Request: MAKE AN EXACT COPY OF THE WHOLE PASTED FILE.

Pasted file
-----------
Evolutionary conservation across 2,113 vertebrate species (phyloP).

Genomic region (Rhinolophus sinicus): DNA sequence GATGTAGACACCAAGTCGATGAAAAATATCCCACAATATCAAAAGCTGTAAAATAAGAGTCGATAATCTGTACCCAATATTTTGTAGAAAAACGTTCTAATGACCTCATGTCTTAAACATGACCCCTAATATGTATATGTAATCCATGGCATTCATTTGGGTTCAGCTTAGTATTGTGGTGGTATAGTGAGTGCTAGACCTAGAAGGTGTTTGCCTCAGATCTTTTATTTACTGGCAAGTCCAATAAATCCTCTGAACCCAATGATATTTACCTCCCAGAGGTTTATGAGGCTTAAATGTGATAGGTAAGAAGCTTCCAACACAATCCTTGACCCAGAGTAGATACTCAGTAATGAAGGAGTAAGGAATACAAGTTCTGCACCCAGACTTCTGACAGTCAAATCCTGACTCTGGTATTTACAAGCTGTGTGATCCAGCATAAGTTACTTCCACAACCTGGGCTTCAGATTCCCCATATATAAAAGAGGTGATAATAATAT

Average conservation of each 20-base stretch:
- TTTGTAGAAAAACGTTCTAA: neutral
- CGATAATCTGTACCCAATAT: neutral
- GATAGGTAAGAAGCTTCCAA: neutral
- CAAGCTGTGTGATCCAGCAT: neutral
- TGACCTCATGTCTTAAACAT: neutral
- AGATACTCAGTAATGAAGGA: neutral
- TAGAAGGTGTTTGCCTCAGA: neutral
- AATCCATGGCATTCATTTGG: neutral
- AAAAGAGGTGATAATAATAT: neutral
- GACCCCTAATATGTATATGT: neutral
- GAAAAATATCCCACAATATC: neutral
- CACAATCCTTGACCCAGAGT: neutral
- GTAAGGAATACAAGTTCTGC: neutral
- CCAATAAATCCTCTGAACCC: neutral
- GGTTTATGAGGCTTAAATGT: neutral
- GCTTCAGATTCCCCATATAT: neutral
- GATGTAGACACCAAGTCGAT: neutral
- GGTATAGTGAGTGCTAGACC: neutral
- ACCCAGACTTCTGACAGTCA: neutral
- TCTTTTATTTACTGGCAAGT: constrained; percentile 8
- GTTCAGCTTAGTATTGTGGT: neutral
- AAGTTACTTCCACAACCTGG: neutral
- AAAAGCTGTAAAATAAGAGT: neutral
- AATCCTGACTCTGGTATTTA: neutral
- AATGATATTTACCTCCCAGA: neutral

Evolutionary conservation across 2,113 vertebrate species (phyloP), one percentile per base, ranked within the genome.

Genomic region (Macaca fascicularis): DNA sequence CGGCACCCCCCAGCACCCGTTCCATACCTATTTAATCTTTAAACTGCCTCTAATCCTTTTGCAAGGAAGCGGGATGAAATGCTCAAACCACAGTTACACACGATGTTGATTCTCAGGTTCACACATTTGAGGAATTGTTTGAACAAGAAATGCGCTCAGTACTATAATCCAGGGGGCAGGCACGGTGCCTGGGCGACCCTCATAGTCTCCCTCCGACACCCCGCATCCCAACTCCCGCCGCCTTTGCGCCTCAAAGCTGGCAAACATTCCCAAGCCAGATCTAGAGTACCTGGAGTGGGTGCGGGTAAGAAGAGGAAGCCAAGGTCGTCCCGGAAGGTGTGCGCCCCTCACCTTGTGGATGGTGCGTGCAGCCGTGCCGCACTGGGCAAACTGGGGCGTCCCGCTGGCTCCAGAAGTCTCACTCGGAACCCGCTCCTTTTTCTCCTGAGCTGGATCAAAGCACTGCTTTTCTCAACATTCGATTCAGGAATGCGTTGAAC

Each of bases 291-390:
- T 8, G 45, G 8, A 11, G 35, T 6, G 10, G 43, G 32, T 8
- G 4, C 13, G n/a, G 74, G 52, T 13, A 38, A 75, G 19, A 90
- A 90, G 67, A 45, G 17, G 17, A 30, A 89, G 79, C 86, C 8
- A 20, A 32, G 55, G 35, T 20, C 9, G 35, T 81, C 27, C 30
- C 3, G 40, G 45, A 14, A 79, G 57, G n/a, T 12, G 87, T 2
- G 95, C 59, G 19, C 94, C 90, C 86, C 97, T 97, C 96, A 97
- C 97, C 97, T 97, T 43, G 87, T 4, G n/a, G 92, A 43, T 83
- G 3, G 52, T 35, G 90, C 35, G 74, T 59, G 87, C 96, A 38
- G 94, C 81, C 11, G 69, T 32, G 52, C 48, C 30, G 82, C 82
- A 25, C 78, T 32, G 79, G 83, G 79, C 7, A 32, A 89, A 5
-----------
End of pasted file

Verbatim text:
Evolutionary conservation across 2,113 vertebrate species (phyloP).

Genomic region (Rhinolophus sinicus): DNA sequence GATGTAGACACCAAGTCGATGAAAAATATCCCACAATATCAAAAGCTGTAAAATAAGAGTCGATAATCTGTACCCAATATTTTGTAGAAAAACGTTCTAATGACCTCATGTCTTAAACATGACCCCTAATATGTATATGTAATCCATGGCATTCATTTGGGTTCAGCTTAGTATTGTGGTGGTATAGTGAGTGCTAGACCTAGAAGGTGTTTGCCTCAGATCTTTTATTTACTGGCAAGTCCAATAAATCCTCTGAACCCAATGATATTTACCTCCCAGAGGTTTATGAGGCTTAAATGTGATAGGTAAGAAGCTTCCAACACAATCCTTGACCCAGAGTAGATACTCAGTAATGAAGGAGTAAGGAATACAAGTTCTGCACCCAGACTTCTGACAGTCAAATCCTGACTCTGGTATTTACAAGCTGTGTGATCCAGCATAAGTTACTTCCACAACCTGGGCTTCAGATTCCCCATATATAAAAGAGGTGATAATAATAT

Average conservation of each 20-base stretch:
- TTTGTAGAAAAACGTTCTAA: neutral
- CGATAATCTGTACCCAATAT: neutral
- GATAGGTAAGAAGCTTCCAA: neutral
- CAAGCTGTGTGATCCAGCAT: neutral
- TGACCTCATGTCTTAAACAT: neutral
- AGATACTCAGTAATGAAGGA: neutral
- TAGAAGGTGTTTGCCTCAGA: neutral
- AATCCATGGCATTCATTTGG: neutral
- AAAAGAGGTGATAATAATAT: neutral
- GACCCCTAATATGTATATGT: neutral
- GAAAAATATCCCACAATATC: neutral
- CACAATCCTTGACCCAGAGT: neutral
- GTAAGGAATACAAGTTCTGC: neutral
- CCAATAAATCCTCTGAACCC: neutral
- GGTTTATGAGGCTTAAATGT: neutral
- GCTTCAGATTCCCCATATAT: neutral
- GATGTAGACACCAAGTCGAT: neutral
- GGTATAGTGAGTGCTAGACC: neutral
- ACCCAGACTTCTGACAGTCA: neutral
- TCTTTTATTTACTGGCAAGT: constrained; percentile 8
- GTTCAGCTTAGTATTGTGGT: neutral
- AAGTTACTTCCACAACCTGG: neutral
- AAAAGCTGTAAAATAAGAGT: neutral
- AATCCTGACTCTGGTATTTA: neutral
- AATGATATTTACCTCCCAGA: neutral

Evolutionary conservation across 2,113 vertebrate species (phyloP), one percentile per base, ranked within the genome.

Genomic region (Macaca fascicularis): DNA sequence CGGCACCCCCCAGCACCCGTTCCATACCTATTTAATCTTTAAACTGCCTCTAATCCTTTTGCAAGGAAGCGGGATGAAATGCTCAAACCACAGTTACACACGATGTTGATTCTCAGGTTCACACATTTGAGGAATTGTTTGAACAAGAAATGCGCTCAGTACTATAATCCAGGGGGCAGGCACGGTGCCTGGGCGACCCTCATAGTCTCCCTCCGACACCCCGCATCCCAACTCCCGCCGCCTTTGCGCCTCAAAGCTGGCAAACATTCCCAAGCCAGATCTAGAGTACCTGGAGTGGGTGCGGGTAAGAAGAGGAAGCCAAGGTCGTCCCGGAAGGTGTGCGCCCCTCACCTTGTGGATGGTGCGTGCAGCCGTGCCGCACTGGGCAAACTGGGGCGTCCCGCTGGCTCCAGAAGTCTCACTCGGAACCCGCTCCTTTTTCTCCTGAGCTGGATCAAAGCACTGCTTTTCTCAACATTCGATTCAGGAATGCGTTGAAC

Each of bases 291-390:
- T 8, G 45, G 8, A 11, G 35, T 6, G 10, G 43, G 32, T 8
- G 4, C 13, G n/a, G 74, G 52, T 13, A 38, A 75, G 19, A 90
- A 90, G 67, A 45, G 17, G 17, A 30, A 89, G 79, C 86, C 8
- A 20, A 32, G 55, G 35, T 20, C 9, G 35, T 81, C 27, C 30
- C 3, G 40, G 45, A 14, A 79, G 57, G n/a, T 12, G 87, T 2
- G 95, C 59, G 19, C 94, C 90, C 86, C 97, T 97, C 96, A 97
- C 97, C 97, T 97, T 43, G 87, T 4, G n/a, G 92, A 43, T 83
- G 3, G 52, T 35, G 90, C 35, G 74, T 59, G 87, C 96, A 38
- G 94, C 81, C 11, G 69, T 32, G 52, C 48, C 30, G 82, C 82
- A 25, C 78, T 32, G 79, G 83, G 79, C 7, A 32, A 89, A 5